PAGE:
It’s only one week since we announced the Not the Wellcome Prize winner, the culmination of a month-long project that was months more in the planning. I don’t think I’ll be coordinating another blog tour anytime soon, as it was a lot of work finding participants, working out a schedule and keeping on top of the publicizing via social media. Still, it was a lot of fun, and already I’m missing the buzz and ready to get stuck into more projects.
I’d love it if you joined me for one or more of these. Some could be combined with your 20 Books of Summer or other challenges, too.
Ongoing buddy reads
It would have been Richard Adams’s 100th birthday on the 9th. That night I started rereading his classic tale of rabbits in peril, Watership Down, which was my favorite book from childhood even though I only read it the once at age nine. I’m 80 pages in and enjoying all the local place names. Who would ever have predicted that that mousy tomboy from Silver Spring, Maryland would one day live just 6.5 miles from the real Watership Down?!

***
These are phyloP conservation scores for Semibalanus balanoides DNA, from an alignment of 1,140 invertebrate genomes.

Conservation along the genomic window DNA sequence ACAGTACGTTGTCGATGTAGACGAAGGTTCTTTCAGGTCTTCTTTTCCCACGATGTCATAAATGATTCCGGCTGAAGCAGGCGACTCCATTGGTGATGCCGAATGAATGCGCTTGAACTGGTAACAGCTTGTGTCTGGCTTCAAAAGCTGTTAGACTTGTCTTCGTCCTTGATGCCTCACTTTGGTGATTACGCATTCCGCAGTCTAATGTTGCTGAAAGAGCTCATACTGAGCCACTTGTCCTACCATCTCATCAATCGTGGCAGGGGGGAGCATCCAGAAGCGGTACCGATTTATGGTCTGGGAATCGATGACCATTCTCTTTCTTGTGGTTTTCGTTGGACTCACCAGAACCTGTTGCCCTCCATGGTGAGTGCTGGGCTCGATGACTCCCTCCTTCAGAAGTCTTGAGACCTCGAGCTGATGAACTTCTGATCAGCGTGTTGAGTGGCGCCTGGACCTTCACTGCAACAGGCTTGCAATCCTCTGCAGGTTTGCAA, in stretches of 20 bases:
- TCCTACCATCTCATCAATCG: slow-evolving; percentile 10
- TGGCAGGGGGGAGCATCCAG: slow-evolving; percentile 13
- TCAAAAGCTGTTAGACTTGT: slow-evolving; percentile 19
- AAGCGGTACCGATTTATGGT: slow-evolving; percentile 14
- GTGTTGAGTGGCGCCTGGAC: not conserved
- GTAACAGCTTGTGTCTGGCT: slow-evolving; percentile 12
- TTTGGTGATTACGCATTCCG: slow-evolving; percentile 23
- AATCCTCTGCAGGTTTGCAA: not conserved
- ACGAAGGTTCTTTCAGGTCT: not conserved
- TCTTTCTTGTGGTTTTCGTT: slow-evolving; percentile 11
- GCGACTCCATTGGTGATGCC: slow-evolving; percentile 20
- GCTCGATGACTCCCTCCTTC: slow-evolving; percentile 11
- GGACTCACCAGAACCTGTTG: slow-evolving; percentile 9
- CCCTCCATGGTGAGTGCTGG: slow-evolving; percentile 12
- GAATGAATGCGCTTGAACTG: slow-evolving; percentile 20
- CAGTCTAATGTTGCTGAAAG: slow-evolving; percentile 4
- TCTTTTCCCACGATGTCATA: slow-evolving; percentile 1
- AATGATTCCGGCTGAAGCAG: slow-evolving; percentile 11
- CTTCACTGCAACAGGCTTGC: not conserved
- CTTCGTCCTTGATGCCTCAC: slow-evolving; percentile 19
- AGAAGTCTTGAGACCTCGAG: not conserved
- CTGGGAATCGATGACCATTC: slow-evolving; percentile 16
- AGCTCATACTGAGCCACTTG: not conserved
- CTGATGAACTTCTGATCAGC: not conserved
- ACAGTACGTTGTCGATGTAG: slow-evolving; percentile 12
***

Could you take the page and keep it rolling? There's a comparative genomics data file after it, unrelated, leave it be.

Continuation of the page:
My husband is joining me for the Watership Down read (he’s not sure he ever read it before), and we’re also doing a buddy read of Arctic Dreams by Barry Lopez. In that case, we ended up with two free copies, one from the bookshop where I volunteer and the other from The Book Thing of Baltimore, so we each have a copy on the go. Lopez’s style, like Peter Matthiessen’s, lends itself to slower, reflective reading, so I’m only two chapters in. It’s novel to journey to the Arctic, especially as we approach the summer.
I plan to take my time over these two, so tell me if you have a copy of either and feel like picking it up at any point over the next few months.
The other day I got out my copy of The Novel Cure by School of Life bibliotherapists Ella Berthoud and Susan Elderkin and browsed through the categories for some prescriptions that might feel relevant to the current situation. I found four books I own that fit the bill:
From the list of “The Ten Best Novels to Lower Your Blood Pressure”: Your Presence Is Requested at Suvanto by Maile Chapman & The Waves by Virginia Woolf (and I’ve read another three of them, including, recently, Crossing to Safety).